According to the information gathered by the BHRPC, after break down of talks when supporters of the bandh were trying to enforce it forcibly the police raised a barricade and kept most of them outside the barricade. However, they were trying to break the barricade unsuccessfully. With times the situation became very tense. At about 11.30am a mob of Muslim youths came with bamboo sticks and attacked anyone belonging to Hindu communities including shop-keepers and members of the bazaar committee. To face the attack many youths of Hindu communities also came out with sticks. A fight between the communities ensued. Stones were pelted from both sides. Some cycles and motor cycles were burnt down. About 18 people were wounded. They were 1. Mr Sunil Mandal, 2. Mr Sushil Deb, 3. Mr Sumon Deb, 4. Mr Pronit Deb, 5. Mr Sukhendu Kar, 6. Mr Jamal Uddin, 7. Mr Deepak Podder, 8. Mr Titu Baishnob, 9. Mr Buddha Deb Roy, 10. Mr Manna Deb, 11. Mr Sumit Shulkabaidhya, 12. Mr Badrul Islam Barbhuiya, 13. Mr Ranjit Deb, 14. Mr Khalil Uddin, 15, Mr Moin Uddin, 16. Mr Kamrul Haque, 17. Mr Debabrata Paul, 18. Mr Monsur Uddin and others. First six persons sustained serious injuries. Three reporters who went there to cover the situation were also caught in the fight between two communities and received injuries.

According to the local people, had the administration handled it efficiently the situation could be brought under control and the fighting and resulting injuries could have been averted. Executive magistrate Ms Khaleda Sultana Ahmed, DSP (probationary) Mr Iftikar Ali and in-charge of Kalain police patrol post Mr Anowar Hussain Choudhury were present. They failed to handle the mob frenzy. People felt they could take measures including lathi charge and tear gas fire. These measures could disperse the mob. Due to the inability of the authorities to take decisions the fighting intensified.

Towards the evening Additional District Magistrate Mr Borenya Das went to Kalain with a force of Central Reserve Police Force (CRPF) and ordered the police to charge the mob with sticks and fire of tear gas. The mob then got dispersed. The district administration then issued a prohibitory order under section 144 of the CrPC. The situation slowly came under control.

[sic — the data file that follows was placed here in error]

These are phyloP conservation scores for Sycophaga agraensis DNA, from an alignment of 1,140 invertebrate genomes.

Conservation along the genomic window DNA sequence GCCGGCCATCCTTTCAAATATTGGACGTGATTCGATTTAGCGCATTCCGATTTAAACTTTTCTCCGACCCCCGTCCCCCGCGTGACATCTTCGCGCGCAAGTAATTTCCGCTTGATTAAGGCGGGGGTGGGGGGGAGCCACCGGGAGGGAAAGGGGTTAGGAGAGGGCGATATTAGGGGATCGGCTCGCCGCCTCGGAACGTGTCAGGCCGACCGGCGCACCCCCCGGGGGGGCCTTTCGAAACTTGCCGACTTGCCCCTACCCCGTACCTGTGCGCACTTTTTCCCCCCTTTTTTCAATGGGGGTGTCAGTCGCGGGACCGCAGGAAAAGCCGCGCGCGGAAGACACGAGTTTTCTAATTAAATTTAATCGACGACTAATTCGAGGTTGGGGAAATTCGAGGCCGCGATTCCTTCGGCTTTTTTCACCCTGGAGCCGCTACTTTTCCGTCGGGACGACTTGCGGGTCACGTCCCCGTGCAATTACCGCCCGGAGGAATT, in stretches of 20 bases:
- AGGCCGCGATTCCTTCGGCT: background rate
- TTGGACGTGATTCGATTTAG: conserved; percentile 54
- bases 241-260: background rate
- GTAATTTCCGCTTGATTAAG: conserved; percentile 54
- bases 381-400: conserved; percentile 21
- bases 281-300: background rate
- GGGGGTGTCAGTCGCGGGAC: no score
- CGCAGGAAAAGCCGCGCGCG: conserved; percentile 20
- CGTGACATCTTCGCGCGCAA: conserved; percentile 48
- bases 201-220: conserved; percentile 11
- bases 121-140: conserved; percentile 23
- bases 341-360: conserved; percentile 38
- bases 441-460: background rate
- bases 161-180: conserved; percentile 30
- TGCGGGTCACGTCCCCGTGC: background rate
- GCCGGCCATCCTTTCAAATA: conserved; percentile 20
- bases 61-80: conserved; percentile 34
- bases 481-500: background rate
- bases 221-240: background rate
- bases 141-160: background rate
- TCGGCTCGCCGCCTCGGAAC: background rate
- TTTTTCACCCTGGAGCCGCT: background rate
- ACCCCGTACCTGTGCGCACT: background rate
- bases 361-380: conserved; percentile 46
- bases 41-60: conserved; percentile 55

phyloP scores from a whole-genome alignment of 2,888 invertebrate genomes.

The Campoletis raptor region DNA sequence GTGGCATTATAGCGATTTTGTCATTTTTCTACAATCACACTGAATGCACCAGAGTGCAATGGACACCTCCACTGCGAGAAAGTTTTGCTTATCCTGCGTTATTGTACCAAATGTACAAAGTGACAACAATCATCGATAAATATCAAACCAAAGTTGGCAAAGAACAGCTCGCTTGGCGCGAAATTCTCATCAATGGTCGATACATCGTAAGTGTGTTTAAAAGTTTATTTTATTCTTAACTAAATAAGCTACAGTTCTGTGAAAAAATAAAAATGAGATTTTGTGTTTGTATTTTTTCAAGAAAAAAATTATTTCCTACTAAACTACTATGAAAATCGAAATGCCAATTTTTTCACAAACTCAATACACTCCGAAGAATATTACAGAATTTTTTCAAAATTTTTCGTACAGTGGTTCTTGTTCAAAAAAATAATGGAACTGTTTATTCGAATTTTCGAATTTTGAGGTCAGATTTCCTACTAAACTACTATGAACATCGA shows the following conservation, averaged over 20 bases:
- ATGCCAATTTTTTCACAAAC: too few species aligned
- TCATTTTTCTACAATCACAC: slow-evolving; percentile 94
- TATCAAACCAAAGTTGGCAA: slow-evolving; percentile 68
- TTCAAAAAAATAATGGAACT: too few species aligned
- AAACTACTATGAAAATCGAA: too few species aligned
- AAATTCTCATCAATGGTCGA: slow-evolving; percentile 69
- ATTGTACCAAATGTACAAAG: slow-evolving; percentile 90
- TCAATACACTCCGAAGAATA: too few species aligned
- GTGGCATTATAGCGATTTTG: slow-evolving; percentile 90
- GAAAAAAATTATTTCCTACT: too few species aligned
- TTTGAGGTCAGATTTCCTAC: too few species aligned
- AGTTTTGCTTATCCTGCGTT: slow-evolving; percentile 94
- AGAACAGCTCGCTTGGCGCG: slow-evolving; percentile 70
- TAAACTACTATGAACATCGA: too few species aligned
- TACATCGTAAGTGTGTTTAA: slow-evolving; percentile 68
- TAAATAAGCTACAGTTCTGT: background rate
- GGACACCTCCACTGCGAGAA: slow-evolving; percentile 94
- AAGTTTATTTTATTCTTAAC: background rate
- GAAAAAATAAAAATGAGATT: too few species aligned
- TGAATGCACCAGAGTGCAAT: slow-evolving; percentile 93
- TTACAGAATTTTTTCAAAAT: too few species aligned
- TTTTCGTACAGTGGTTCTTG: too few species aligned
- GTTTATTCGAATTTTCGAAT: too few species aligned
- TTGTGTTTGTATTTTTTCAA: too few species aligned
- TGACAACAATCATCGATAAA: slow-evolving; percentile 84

The police registered cases against many named and unnamed suspects who were accused of involvement in fighting on 4 July and started conducting raids of the houses of the people living there to arrest the suspects. It was one of such raids during which Mr Ajijur Rahman was picked up by the police and tortured him to death.

Controversy over ‘conversion and marriage’:

Apart from the mob hysteria that drove the mobs of both communities at that moment, this communal clash resulted from efforts of communalisation of ‘conversion and second marriage’ of Dr. Rumee Nath, encouragement and provocation of youths by a minister of Assam government to take law in their hands and beat up anyone who enters into inter-religious marriage.

Dr. Nath is a Member of Legislative Assembly of Assam (MLA) elected from Borkhola constituency in Cachar district holding ticket from the Congress party. She was earlier also elected from the same constituency as a candidate of the Bharatiya Janata Party (BJP) from which she later defected. She has been married with Mr. Rakesh Singh of Lucknow of Uttar Pradesh and from him she has a girl child who is about 2 years old. It was reported that their matrimonial relation has not been going well for some months.

In the month of April she reportedly got ‘converted into Islamic religion’ and ‘married’ one Jakir Hussain (also known as Jakey) of Badarpur under Karimganj district apparently as per Islamic rules. However, it is reported that the ‘conversion and marriage’ took place in the same sitting. Many Muslim clerics maintained that the marriage was invalid for it was solemnised before observing iddat period of three months and therefore her first marriage was subsisting. Validity of her conversion was also under question mark as it was tainted with motives that were not entirely pious. Most intellectuals of the valley also did not take her ‘conversion and second marriage’ pleasantly. According to them, her actions were immature, improper and not befitting of a public figure.

Her first husband filed a case against her and her ‘second husband’ under section 494, 497, 498 and others of the Indian Penal Code, 1860 accusing her of bigamy, (accusing her second husband of) adultery, enticing or taking away or detaining with criminal intent a married woman. She also filed case against her first husband alleging domestic violence.

The BHRPC maintained that right to get converted into any religion is a part of the freedom of conscience and free profession, practice and propagation of religion guaranteed by Article 25 of the constitution of India. Per se inter-religious and inter-caste marriages are also recognised by the Special Marriage Act, 1955 and such marriage should be encouraged as they can promote harmonious communal co-existence and secularism. However, in case of Dr. Nath the things are a little different. She was a married woman with a two years old child. Bigamy or living with another person as man and wife during the subsistence of earlier marriage prima facie amount to offence against the institution of marriage. Abandoning a 2 year old child is cruelty on the child and violation of child rights. These grievances against her could be legitimately vented through legal means and judicial process and which was what her first husband resorted to.